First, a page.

One of my friends says it’s a choice, and I should just choose to not be scared. I didn’t disagree. So the other day when I jumped in the lake, I told myself, you are not scared of fish biting your toes, you are not scared of spilled oil from the marina getting in your mouth, you are not scared of people floating around in the lake who died long ago, waiting to pull you under until I wasn’t scared anymore. And when I was in a room by myself and heard laughter, I repeated the mantra, you are not scared of ghosts, you are not scared of robbers, you are not scared of a creepster in the closet, until I wasn’t scared anymore.
Just kidding. Choosing to not be scared hasn’t worked out so well. Choosing to focus on other things (ahem: ignoring my fears) has worked a little better, but overall I’m still scared. Of course, I’ve only been at this a few days.
The perfect solution.
When I retreat from our culture and from the media, when I get away from the incessant noise and information, and when I live more in the natural world than in the virtual one, I’m not scared all the time. For example, I can only remember being scared once in Kenya, and even then, when men with rifles entered our car, I wasn’t too scared. So there’s my solution. Move away. To Africa perhaps. Retreat from this world into a safer one. Maybe find an island. I mean, it’s what I’ve been talking about for years, right?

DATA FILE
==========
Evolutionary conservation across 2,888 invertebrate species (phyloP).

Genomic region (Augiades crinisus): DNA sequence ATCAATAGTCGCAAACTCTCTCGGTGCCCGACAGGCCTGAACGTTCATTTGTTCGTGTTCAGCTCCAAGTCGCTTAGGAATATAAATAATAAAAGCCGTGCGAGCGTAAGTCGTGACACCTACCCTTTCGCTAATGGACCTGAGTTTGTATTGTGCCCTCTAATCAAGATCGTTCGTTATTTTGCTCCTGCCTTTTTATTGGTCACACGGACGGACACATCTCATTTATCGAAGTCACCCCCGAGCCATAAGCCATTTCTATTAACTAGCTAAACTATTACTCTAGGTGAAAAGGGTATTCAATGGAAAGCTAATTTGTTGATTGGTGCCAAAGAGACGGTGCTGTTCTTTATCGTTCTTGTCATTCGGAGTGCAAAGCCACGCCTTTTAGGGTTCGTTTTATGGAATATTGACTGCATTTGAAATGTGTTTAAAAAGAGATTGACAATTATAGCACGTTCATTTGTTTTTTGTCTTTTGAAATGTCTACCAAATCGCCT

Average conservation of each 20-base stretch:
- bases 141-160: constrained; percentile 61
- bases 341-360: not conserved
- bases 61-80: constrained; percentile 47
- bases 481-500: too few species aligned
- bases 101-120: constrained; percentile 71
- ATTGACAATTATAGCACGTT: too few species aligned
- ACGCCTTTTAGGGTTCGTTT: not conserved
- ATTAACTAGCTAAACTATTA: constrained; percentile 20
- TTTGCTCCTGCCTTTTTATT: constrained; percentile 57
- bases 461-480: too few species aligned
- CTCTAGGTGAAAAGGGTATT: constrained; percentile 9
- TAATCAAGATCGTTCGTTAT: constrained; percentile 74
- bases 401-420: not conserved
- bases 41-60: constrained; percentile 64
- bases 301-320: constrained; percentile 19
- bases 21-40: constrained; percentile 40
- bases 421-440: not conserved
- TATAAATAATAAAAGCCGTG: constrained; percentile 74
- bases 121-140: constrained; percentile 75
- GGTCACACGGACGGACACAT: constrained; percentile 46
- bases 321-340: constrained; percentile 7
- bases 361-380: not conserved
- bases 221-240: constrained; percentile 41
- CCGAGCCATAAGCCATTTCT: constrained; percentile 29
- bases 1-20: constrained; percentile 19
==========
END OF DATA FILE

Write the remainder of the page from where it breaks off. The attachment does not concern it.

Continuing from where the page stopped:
But I don’t want to. Not like that.
Because I know that’s impossible (not the retreating or moving part, but the being safe part). I will never be safe by building walls to keep dangers, stimuli and pollutants out. As Martin Luther King Jr. once wrote, “Injustice anywhere is a threat to justice everywhere.” And if I move to Africa or to an island somewhere else, I will want to still be connected. I want to share my life with others, not be forced to protect myself from them. And even if I do move away someday, I want to be able to live here in America and NOT BE SCARED.
After writing the words I quoted above in his “Letter from a Birmingham Jail”, King continued,
We are caught in an inescapable network of mutuality, tied in a single garment of destiny. Whatever affects one directly, affects all indirectly. Never again can we afford to live with the narrow, provincial “outside agitator” idea…